Do we “know” anything?

The June 2013 Discover Magazine has an interesting article about advances being made in computer intelligence. The article is, unfortunately, not available online, but this quote caught my eye.

Cognitive computers… will weave together inputs from multiple sensory streams, form associations, encode memories, recognize patterns, make predictions and then interpret, perhaps even act – all using far less power than today’s machine.

Now is as good a time as any to ask a question that has floated around in science-fiction philosophy circles for a long time: will computers ever think like us? Will computers, at least in their thought processes, become human?

Even in their current state, computers are quite “intelligent.” You might’ve heard of Deep Blue, the computer program that bested chess great Garry Kasparov. And don’t forget Watson, the computer that won on Jeopardy! Computers are engaging in processes that at least mimic information recall and strategizing.

The philosopher John Searle has come up with an interesting thought experiment to illustrate why computers can never really think as humans do. He proposes that you have a man locked in a Chinese prison cell. The man does not speak or read Chinese. Chinese characters are passed into his cell, and he draws from his own collection of Chinese characters to “answer.” He eventually gets pretty good at responding with the correct Chinese characters. (Theoretically this would take many lifetimes to learn but this is a thought experiment.) The guy is presumably thinking along the lines of, “whenever I get this character or character set, they seem to like it when I reply with this character or character set.” To the Chinese people on the outside, it seems like the guy in the prison cell understands the conversation but in reality he doesn’t. The prisoner recognizes the designs of the symbols, but not their meaning.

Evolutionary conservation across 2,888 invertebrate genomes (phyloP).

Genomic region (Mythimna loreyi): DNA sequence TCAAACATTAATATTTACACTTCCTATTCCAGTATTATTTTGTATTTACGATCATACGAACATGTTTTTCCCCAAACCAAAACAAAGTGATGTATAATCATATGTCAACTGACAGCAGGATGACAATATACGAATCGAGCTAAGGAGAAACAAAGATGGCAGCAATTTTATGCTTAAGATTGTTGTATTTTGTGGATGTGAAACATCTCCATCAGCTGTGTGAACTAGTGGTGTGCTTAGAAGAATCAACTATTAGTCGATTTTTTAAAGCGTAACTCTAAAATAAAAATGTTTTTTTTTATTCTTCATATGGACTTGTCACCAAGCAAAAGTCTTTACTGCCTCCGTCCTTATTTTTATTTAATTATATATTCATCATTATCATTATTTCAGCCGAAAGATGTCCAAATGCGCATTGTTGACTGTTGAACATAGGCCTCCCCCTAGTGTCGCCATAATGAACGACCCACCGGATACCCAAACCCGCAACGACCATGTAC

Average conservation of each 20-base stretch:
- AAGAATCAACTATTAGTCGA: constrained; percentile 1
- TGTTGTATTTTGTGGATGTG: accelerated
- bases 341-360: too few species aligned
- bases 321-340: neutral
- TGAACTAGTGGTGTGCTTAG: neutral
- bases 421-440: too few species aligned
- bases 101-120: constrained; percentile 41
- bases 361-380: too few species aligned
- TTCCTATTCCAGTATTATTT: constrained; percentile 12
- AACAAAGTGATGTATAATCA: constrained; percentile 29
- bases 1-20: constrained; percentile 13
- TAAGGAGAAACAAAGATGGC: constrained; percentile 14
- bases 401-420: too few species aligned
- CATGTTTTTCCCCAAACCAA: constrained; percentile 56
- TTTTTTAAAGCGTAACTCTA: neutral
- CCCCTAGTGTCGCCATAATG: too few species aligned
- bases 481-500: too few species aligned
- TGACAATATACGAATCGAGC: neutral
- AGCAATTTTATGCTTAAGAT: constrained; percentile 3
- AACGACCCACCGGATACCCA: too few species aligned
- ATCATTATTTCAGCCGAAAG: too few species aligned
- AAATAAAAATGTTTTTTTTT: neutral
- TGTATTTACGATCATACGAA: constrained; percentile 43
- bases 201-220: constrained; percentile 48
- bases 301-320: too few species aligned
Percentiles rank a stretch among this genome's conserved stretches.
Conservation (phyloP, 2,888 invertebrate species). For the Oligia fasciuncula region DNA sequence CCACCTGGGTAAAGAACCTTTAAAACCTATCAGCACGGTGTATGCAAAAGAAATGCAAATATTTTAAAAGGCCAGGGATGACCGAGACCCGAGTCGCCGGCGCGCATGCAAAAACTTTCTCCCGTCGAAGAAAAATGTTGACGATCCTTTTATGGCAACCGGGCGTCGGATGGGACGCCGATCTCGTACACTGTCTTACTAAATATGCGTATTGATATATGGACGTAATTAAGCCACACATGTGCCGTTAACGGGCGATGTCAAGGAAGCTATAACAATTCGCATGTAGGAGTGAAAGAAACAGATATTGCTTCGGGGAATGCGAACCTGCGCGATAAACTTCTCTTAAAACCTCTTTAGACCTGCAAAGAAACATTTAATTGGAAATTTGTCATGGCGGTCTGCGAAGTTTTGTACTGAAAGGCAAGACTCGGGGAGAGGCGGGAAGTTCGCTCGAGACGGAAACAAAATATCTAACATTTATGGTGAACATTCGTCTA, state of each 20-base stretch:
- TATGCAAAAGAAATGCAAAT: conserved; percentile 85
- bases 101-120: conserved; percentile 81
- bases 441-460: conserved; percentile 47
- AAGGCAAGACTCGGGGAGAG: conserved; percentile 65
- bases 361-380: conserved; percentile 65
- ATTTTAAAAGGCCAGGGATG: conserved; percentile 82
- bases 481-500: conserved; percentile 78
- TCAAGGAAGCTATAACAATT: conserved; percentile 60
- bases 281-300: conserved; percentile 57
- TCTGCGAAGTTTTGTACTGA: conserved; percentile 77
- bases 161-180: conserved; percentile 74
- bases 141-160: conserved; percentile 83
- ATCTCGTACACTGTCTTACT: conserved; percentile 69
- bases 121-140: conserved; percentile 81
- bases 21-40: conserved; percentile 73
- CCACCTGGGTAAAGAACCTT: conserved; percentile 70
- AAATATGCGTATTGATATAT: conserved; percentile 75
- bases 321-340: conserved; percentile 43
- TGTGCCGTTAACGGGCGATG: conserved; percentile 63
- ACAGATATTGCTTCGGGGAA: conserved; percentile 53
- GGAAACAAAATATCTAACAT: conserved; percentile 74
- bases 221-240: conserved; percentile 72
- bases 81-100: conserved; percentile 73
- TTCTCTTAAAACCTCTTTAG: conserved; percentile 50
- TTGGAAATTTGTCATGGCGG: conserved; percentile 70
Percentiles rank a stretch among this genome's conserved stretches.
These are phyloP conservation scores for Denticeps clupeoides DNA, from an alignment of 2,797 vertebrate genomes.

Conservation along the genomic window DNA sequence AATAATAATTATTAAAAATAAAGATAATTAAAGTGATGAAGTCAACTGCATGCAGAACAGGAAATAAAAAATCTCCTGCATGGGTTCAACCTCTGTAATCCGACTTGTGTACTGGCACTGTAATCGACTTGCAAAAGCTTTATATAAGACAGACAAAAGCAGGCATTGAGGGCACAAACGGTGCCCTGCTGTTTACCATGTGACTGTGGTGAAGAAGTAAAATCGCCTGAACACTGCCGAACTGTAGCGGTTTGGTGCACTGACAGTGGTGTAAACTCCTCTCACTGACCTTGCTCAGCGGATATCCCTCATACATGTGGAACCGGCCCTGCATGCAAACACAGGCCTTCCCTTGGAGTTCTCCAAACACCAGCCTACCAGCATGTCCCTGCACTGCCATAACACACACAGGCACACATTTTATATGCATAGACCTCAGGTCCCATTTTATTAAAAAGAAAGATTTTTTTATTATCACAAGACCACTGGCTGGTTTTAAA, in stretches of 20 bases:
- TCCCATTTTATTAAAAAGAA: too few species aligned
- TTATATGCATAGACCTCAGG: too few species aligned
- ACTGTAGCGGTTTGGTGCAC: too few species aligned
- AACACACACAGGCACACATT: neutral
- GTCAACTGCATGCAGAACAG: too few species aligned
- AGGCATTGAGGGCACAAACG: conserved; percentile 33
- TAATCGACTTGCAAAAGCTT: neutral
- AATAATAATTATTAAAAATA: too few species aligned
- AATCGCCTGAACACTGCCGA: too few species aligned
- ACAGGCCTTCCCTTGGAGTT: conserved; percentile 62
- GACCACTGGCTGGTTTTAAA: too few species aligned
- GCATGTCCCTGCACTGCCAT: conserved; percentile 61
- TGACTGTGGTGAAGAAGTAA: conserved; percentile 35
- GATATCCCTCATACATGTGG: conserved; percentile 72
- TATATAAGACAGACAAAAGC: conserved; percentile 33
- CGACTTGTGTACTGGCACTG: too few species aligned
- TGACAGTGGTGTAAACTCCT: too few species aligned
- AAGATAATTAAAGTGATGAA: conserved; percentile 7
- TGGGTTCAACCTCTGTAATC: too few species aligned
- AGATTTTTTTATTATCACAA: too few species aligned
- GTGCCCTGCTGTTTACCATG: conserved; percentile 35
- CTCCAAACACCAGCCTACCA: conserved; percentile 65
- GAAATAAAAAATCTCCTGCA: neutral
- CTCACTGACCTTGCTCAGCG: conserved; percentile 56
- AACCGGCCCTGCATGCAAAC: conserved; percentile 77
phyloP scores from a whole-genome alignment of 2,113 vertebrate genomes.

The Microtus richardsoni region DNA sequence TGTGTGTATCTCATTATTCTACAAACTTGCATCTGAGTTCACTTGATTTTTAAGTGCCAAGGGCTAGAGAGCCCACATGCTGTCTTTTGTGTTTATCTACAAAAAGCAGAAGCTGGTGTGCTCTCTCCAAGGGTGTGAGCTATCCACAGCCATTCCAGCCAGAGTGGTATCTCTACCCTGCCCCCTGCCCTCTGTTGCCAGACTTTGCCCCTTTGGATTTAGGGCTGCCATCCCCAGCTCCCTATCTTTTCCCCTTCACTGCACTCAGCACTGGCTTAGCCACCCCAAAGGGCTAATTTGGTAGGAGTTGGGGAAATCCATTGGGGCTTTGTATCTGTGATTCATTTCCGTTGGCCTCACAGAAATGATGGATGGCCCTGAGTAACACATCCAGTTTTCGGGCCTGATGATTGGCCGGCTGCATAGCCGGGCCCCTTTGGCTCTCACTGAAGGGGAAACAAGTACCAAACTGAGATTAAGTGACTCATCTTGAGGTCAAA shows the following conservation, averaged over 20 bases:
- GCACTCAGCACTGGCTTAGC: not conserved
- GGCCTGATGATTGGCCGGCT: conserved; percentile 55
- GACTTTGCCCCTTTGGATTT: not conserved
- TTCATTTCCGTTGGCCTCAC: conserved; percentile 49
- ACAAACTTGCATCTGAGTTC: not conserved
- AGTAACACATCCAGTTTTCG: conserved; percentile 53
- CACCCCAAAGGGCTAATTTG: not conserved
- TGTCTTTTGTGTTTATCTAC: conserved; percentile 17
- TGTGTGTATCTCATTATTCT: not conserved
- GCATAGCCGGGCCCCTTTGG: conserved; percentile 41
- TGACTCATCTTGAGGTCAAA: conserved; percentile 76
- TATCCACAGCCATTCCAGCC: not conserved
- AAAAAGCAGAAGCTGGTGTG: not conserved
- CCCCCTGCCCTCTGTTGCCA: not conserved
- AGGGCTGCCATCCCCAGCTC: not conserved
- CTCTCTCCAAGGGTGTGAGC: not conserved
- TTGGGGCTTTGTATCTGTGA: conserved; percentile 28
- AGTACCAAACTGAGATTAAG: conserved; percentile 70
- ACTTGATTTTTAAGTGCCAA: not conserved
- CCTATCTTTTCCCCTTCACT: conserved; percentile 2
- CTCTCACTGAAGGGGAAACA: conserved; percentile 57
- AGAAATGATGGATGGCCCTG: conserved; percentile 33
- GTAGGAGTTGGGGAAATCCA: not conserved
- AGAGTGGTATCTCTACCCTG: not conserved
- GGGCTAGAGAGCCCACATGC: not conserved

Searle’s allegation is that this is how computers play chess, compete on Jeopardy!, and generally “think.” They can trade in symbols, but they can’t understand the meaning behind the symbols.

Now, you can ruminate on Searle’s thought experiment and say, “Yep, looks like he’s got it. There’s something fundamentally different about the human thinking experience.” Or you can wonder, “do we humans really understand the meaning behind symbols in which we trade?”

Our intuitive response to that latter question is, “of course we understand meaning!” But, let’s “think” about this for a bit…

Here’s a basic thought: 2 + 2 = 4. Hard to deny that one, and it’s a thought we’ve all had. But when someone asks “what is 2 + 2?” do you contemplate the logic of the question, or do you just spit out the same answer you’ve always spat out? Do you think about the meaning of the question, or do you reflexively output an answer? Frankly, if you really examine your thought process, it’s difficult to say what happens, but generally speaking I have the sense of a kind of reflexive output. I’m certainly aware that the way I learned my addition, subtraction, multiplication and division tables was more rote memorization than contemplating the logic each equation.